And now, the joke:

No wonder Obama has panicked.

Further meditations on Biden and Palin

Courtesy Patterico and Andrew Sullivan, the stage is being set by some commentators for Joe Biden to drop out for “medical reasons” and be replaced on the Democratic ticket by Hillary Clinton

Now, Biden would not be a terrible Vice President, and Hillary would be a threat to Obama once they are elected. Still, Hillary Clinton is a good politician, so replacing Biden with Clinton on the Obama ticket would be all for the best. It would signal weakness in the Obama camp — but I think everyone’s figured out that Obama is in trouble now.

On the Republican side, I still have my suspicions about Sarah Palin serving as Vice President.. but she seems to be an effective campaigner.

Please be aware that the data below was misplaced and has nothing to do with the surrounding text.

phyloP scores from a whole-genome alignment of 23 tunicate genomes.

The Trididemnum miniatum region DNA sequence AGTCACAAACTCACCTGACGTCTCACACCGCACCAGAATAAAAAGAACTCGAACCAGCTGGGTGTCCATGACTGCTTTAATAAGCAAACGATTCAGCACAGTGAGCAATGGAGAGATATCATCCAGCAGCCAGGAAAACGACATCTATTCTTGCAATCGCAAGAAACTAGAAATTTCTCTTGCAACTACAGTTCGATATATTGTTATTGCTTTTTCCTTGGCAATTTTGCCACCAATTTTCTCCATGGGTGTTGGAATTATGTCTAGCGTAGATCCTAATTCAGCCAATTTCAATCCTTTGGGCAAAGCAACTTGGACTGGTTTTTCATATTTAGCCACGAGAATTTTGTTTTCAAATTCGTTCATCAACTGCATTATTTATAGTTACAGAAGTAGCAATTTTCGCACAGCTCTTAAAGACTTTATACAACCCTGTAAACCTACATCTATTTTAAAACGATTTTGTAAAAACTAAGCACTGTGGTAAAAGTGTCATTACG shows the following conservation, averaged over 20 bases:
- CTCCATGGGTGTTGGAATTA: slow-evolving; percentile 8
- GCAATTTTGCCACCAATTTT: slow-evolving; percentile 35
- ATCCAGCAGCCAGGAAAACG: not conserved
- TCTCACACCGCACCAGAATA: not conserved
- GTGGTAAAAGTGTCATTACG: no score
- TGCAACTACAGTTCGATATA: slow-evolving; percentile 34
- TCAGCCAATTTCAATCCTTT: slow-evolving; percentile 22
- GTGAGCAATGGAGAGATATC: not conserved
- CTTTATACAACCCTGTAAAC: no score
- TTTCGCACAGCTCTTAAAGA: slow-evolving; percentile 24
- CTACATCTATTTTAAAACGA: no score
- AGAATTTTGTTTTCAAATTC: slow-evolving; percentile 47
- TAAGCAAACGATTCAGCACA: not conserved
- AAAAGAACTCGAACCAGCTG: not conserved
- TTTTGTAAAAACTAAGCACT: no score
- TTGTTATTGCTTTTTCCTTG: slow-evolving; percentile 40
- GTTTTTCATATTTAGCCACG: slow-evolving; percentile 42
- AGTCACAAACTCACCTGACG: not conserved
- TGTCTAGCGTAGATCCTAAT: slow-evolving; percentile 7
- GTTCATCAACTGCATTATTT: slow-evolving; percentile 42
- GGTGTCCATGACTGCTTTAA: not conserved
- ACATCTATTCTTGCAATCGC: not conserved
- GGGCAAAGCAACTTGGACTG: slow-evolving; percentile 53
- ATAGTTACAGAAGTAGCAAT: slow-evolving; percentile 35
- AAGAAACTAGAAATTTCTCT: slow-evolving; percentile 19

Plus, Sarah allows McCain to hammer with this sort of ad:

Before McCain’s pick of Palin, only Barack could get away with that sort of touchiness.

Don’t like science? Then call the scientist a racist

I received some flak for criticizing Obama’s comments on science, because of his (apparent) support for getting rid of foreigners who take STEM (Science, Technology, Engineering, and Mathematics) jobs in the United States.  I’m not a fan of either candidates science proposals — other than Obama’s nativism, I have said that Obama’s positions are a wash with McCain’s.